@John Underwood @Michael Baum you both make good points. I'm somewhat familiar with Time Shares and interpreted the language to expressly forbid that structure. I can see how they might use that language to extend to STRs. At the very least this would require a phone call to the HOA to confirm. For reference, these are excerpts from the CCR:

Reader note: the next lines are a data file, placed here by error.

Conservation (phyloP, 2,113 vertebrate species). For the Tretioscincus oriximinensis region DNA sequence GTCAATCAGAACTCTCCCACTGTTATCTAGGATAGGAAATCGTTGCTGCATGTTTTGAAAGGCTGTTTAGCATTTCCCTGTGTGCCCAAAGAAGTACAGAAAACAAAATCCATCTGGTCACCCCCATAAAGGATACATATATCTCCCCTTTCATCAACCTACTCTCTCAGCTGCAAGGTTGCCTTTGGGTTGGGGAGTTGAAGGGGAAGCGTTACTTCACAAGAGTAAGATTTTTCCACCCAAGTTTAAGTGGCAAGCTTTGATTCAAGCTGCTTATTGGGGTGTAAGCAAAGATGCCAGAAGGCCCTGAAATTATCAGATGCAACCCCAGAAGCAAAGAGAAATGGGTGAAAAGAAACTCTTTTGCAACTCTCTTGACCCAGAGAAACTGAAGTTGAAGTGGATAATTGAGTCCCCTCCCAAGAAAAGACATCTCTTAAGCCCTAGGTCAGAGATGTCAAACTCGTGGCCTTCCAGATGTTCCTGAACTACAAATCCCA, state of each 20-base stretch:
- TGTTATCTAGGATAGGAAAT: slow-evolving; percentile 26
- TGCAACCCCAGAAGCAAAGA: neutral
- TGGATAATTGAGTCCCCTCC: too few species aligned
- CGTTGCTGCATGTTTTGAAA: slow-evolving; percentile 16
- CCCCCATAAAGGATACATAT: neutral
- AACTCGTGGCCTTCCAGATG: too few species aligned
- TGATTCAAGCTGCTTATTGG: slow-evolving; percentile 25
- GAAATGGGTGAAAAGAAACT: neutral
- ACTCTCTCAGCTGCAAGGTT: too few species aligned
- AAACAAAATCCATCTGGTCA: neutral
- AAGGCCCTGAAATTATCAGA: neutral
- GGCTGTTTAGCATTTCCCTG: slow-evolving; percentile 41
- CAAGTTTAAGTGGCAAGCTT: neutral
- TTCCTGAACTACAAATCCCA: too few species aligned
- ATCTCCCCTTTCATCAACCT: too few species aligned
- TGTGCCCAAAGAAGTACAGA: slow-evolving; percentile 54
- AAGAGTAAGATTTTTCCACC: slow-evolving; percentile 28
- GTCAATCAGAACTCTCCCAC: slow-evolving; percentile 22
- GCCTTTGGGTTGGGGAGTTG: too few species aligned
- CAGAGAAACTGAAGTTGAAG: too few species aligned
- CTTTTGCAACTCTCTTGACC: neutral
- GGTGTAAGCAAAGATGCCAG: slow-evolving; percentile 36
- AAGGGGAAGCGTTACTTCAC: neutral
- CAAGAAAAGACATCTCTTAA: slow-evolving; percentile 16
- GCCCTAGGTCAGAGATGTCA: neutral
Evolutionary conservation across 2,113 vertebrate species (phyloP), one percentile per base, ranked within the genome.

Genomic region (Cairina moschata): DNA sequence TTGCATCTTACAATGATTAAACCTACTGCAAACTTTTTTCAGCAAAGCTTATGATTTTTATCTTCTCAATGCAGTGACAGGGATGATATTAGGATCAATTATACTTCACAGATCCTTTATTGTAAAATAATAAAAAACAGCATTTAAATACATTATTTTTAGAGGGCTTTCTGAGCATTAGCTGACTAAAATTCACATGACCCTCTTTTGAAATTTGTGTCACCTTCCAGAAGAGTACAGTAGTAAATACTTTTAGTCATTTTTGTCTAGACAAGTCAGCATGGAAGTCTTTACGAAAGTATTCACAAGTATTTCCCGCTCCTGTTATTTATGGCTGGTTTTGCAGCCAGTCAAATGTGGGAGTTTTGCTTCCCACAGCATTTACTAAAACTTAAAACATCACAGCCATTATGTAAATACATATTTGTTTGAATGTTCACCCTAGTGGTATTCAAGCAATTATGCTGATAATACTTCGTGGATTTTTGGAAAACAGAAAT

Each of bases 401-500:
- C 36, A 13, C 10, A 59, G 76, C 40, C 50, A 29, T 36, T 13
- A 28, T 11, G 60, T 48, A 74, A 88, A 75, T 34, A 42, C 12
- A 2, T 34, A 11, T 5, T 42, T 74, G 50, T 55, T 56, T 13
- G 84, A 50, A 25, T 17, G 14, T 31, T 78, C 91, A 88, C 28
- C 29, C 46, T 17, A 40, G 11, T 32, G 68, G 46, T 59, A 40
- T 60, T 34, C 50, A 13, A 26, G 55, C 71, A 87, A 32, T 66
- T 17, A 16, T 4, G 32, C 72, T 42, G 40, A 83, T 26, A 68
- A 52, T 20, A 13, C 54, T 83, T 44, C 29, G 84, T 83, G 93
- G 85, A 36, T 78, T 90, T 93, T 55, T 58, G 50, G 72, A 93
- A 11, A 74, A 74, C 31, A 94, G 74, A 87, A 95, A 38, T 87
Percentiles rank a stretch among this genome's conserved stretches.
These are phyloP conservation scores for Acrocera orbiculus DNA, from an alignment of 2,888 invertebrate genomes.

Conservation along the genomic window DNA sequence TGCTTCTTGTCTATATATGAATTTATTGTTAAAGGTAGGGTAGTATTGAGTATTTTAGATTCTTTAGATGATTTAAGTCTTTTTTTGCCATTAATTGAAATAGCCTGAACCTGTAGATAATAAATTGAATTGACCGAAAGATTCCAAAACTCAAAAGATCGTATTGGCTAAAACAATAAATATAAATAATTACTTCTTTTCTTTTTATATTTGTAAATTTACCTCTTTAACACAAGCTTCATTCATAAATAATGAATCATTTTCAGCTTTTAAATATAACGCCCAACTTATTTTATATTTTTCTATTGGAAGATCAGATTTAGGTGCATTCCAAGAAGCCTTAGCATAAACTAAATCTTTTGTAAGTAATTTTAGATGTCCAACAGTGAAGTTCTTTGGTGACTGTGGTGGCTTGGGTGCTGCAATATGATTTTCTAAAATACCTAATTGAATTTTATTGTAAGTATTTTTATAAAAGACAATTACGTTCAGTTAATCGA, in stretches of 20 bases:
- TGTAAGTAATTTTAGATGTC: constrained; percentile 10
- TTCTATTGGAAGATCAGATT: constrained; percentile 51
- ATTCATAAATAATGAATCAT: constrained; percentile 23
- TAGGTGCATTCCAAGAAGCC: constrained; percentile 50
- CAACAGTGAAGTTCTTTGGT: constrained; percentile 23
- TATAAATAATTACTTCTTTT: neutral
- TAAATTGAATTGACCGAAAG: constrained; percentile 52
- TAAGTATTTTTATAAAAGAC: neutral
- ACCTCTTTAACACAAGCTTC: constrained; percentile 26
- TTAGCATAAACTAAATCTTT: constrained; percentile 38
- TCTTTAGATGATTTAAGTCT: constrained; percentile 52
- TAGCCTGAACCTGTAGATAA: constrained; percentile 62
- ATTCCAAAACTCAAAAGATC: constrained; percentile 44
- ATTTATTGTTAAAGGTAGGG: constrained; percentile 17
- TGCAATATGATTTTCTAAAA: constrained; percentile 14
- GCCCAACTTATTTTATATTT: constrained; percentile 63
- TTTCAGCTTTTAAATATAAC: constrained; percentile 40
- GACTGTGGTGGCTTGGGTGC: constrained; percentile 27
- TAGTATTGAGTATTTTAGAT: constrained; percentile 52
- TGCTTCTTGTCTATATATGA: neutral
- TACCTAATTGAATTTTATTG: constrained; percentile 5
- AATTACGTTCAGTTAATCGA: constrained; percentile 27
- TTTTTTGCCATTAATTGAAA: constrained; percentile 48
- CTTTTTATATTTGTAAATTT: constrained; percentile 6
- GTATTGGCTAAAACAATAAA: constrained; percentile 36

4.17 Leasing of Units. No Unit Owner may lease less than his entire Residential Dwelling and Unit. All leases shall: (i) be in writing; (ii) provide that the terms of the lease shall be subject in all respects to the provisions of the Condominium Documents, and any failure by the Lessee and the other Residents of the Unit pursuant to the Lease to comply with the terms of the Condominium Documents shall be a default under the lease; and (iii) be of a duration of not less than ninety (90) days. At least ten (10) days prior to the commencement date of the lease of his Unit, a Unit Owner shall provide the Association with the following information: (i) the commencement date and termination date of the lease and the names of each Lessee or other Resident who will be occupying the Unit during the term of the lease; (ii) the address and telephone number of the Unit Owner while the Lease is in effect. Any Unit Owner who leases his Unit must provide the Lessee with copies of this Declaration and the Rules. The Unit Owner shall be liable for any violation of this Declaration or the Rules caused by the Lessee, any other Resident of the Unit under the Lease, and their Invitees and family pets and, upon demand of the Association, shall immediately take all necessary actions to correct any such violations.